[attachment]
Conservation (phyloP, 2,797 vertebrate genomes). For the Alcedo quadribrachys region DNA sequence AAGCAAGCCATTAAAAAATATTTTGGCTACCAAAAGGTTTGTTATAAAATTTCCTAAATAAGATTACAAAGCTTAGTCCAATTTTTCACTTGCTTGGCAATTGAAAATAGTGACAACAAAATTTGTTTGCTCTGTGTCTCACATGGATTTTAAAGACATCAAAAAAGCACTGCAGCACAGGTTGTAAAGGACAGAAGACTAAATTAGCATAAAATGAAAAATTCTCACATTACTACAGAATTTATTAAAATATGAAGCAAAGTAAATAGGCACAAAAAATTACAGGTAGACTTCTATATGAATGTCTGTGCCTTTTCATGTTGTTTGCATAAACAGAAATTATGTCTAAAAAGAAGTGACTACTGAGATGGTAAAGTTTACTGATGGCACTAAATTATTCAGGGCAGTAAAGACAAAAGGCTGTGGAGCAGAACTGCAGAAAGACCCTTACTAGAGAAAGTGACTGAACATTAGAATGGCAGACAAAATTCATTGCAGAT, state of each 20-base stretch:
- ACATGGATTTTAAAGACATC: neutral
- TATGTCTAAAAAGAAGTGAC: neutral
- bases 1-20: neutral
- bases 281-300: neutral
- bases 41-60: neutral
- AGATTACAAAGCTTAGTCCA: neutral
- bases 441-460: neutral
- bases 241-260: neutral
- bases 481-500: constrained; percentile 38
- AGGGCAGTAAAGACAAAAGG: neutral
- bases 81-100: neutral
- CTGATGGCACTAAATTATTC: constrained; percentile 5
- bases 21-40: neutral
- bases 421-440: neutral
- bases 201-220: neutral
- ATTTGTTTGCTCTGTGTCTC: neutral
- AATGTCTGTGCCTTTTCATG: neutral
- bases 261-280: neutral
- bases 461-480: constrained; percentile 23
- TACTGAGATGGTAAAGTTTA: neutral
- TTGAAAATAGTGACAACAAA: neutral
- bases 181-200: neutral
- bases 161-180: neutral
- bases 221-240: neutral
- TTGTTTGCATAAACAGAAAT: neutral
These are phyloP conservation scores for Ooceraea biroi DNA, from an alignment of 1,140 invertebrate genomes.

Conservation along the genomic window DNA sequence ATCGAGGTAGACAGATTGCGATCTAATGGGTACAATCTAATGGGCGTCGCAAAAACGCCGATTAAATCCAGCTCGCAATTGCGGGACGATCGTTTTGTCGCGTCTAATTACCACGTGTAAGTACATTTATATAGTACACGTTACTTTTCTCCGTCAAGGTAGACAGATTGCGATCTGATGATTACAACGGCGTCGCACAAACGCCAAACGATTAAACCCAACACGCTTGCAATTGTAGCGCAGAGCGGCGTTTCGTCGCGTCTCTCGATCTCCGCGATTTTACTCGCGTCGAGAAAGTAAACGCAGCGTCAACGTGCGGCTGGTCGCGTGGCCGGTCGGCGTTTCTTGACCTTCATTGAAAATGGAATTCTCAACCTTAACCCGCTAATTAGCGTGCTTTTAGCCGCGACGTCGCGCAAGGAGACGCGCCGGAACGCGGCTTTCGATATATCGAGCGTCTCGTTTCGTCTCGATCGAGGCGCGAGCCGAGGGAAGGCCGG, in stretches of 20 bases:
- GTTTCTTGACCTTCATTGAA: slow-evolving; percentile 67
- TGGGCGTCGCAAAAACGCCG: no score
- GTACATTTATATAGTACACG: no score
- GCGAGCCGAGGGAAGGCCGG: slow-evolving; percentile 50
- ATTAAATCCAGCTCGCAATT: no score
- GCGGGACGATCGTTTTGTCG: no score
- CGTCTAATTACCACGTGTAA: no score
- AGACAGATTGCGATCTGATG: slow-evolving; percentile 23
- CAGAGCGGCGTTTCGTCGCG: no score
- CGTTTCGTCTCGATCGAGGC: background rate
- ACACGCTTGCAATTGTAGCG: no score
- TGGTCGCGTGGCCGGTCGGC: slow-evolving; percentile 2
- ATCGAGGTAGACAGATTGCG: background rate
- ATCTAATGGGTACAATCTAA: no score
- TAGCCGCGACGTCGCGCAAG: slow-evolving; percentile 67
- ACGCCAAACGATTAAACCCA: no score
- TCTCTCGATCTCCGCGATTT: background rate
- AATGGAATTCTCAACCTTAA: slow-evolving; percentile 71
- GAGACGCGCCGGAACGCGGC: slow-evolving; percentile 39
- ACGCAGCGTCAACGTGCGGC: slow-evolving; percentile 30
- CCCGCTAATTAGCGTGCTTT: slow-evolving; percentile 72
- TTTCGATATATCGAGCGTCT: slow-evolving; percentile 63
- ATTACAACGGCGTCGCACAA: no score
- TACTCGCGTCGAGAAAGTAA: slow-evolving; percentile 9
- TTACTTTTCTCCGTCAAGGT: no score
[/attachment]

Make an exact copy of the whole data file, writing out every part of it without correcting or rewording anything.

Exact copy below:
Conservation (phyloP, 2,797 vertebrate genomes). For the Alcedo quadribrachys region DNA sequence AAGCAAGCCATTAAAAAATATTTTGGCTACCAAAAGGTTTGTTATAAAATTTCCTAAATAAGATTACAAAGCTTAGTCCAATTTTTCACTTGCTTGGCAATTGAAAATAGTGACAACAAAATTTGTTTGCTCTGTGTCTCACATGGATTTTAAAGACATCAAAAAAGCACTGCAGCACAGGTTGTAAAGGACAGAAGACTAAATTAGCATAAAATGAAAAATTCTCACATTACTACAGAATTTATTAAAATATGAAGCAAAGTAAATAGGCACAAAAAATTACAGGTAGACTTCTATATGAATGTCTGTGCCTTTTCATGTTGTTTGCATAAACAGAAATTATGTCTAAAAAGAAGTGACTACTGAGATGGTAAAGTTTACTGATGGCACTAAATTATTCAGGGCAGTAAAGACAAAAGGCTGTGGAGCAGAACTGCAGAAAGACCCTTACTAGAGAAAGTGACTGAACATTAGAATGGCAGACAAAATTCATTGCAGAT, state of each 20-base stretch:
- ACATGGATTTTAAAGACATC: neutral
- TATGTCTAAAAAGAAGTGAC: neutral
- bases 1-20: neutral
- bases 281-300: neutral
- bases 41-60: neutral
- AGATTACAAAGCTTAGTCCA: neutral
- bases 441-460: neutral
- bases 241-260: neutral
- bases 481-500: constrained; percentile 38
- AGGGCAGTAAAGACAAAAGG: neutral
- bases 81-100: neutral
- CTGATGGCACTAAATTATTC: constrained; percentile 5
- bases 21-40: neutral
- bases 421-440: neutral
- bases 201-220: neutral
- ATTTGTTTGCTCTGTGTCTC: neutral
- AATGTCTGTGCCTTTTCATG: neutral
- bases 261-280: neutral
- bases 461-480: constrained; percentile 23
- TACTGAGATGGTAAAGTTTA: neutral
- TTGAAAATAGTGACAACAAA: neutral
- bases 181-200: neutral
- bases 161-180: neutral
- bases 221-240: neutral
- TTGTTTGCATAAACAGAAAT: neutral
These are phyloP conservation scores for Ooceraea biroi DNA, from an alignment of 1,140 invertebrate genomes.

Conservation along the genomic window DNA sequence ATCGAGGTAGACAGATTGCGATCTAATGGGTACAATCTAATGGGCGTCGCAAAAACGCCGATTAAATCCAGCTCGCAATTGCGGGACGATCGTTTTGTCGCGTCTAATTACCACGTGTAAGTACATTTATATAGTACACGTTACTTTTCTCCGTCAAGGTAGACAGATTGCGATCTGATGATTACAACGGCGTCGCACAAACGCCAAACGATTAAACCCAACACGCTTGCAATTGTAGCGCAGAGCGGCGTTTCGTCGCGTCTCTCGATCTCCGCGATTTTACTCGCGTCGAGAAAGTAAACGCAGCGTCAACGTGCGGCTGGTCGCGTGGCCGGTCGGCGTTTCTTGACCTTCATTGAAAATGGAATTCTCAACCTTAACCCGCTAATTAGCGTGCTTTTAGCCGCGACGTCGCGCAAGGAGACGCGCCGGAACGCGGCTTTCGATATATCGAGCGTCTCGTTTCGTCTCGATCGAGGCGCGAGCCGAGGGAAGGCCGG, in stretches of 20 bases:
- GTTTCTTGACCTTCATTGAA: slow-evolving; percentile 67
- TGGGCGTCGCAAAAACGCCG: no score
- GTACATTTATATAGTACACG: no score
- GCGAGCCGAGGGAAGGCCGG: slow-evolving; percentile 50
- ATTAAATCCAGCTCGCAATT: no score
- GCGGGACGATCGTTTTGTCG: no score
- CGTCTAATTACCACGTGTAA: no score
- AGACAGATTGCGATCTGATG: slow-evolving; percentile 23
- CAGAGCGGCGTTTCGTCGCG: no score
- CGTTTCGTCTCGATCGAGGC: background rate
- ACACGCTTGCAATTGTAGCG: no score
- TGGTCGCGTGGCCGGTCGGC: slow-evolving; percentile 2
- ATCGAGGTAGACAGATTGCG: background rate
- ATCTAATGGGTACAATCTAA: no score
- TAGCCGCGACGTCGCGCAAG: slow-evolving; percentile 67
- ACGCCAAACGATTAAACCCA: no score
- TCTCTCGATCTCCGCGATTT: background rate
- AATGGAATTCTCAACCTTAA: slow-evolving; percentile 71
- GAGACGCGCCGGAACGCGGC: slow-evolving; percentile 39
- ACGCAGCGTCAACGTGCGGC: slow-evolving; percentile 30
- CCCGCTAATTAGCGTGCTTT: slow-evolving; percentile 72
- TTTCGATATATCGAGCGTCT: slow-evolving; percentile 63
- ATTACAACGGCGTCGCACAA: no score
- TACTCGCGTCGAGAAAGTAA: slow-evolving; percentile 9
- TTACTTTTCTCCGTCAAGGT: no score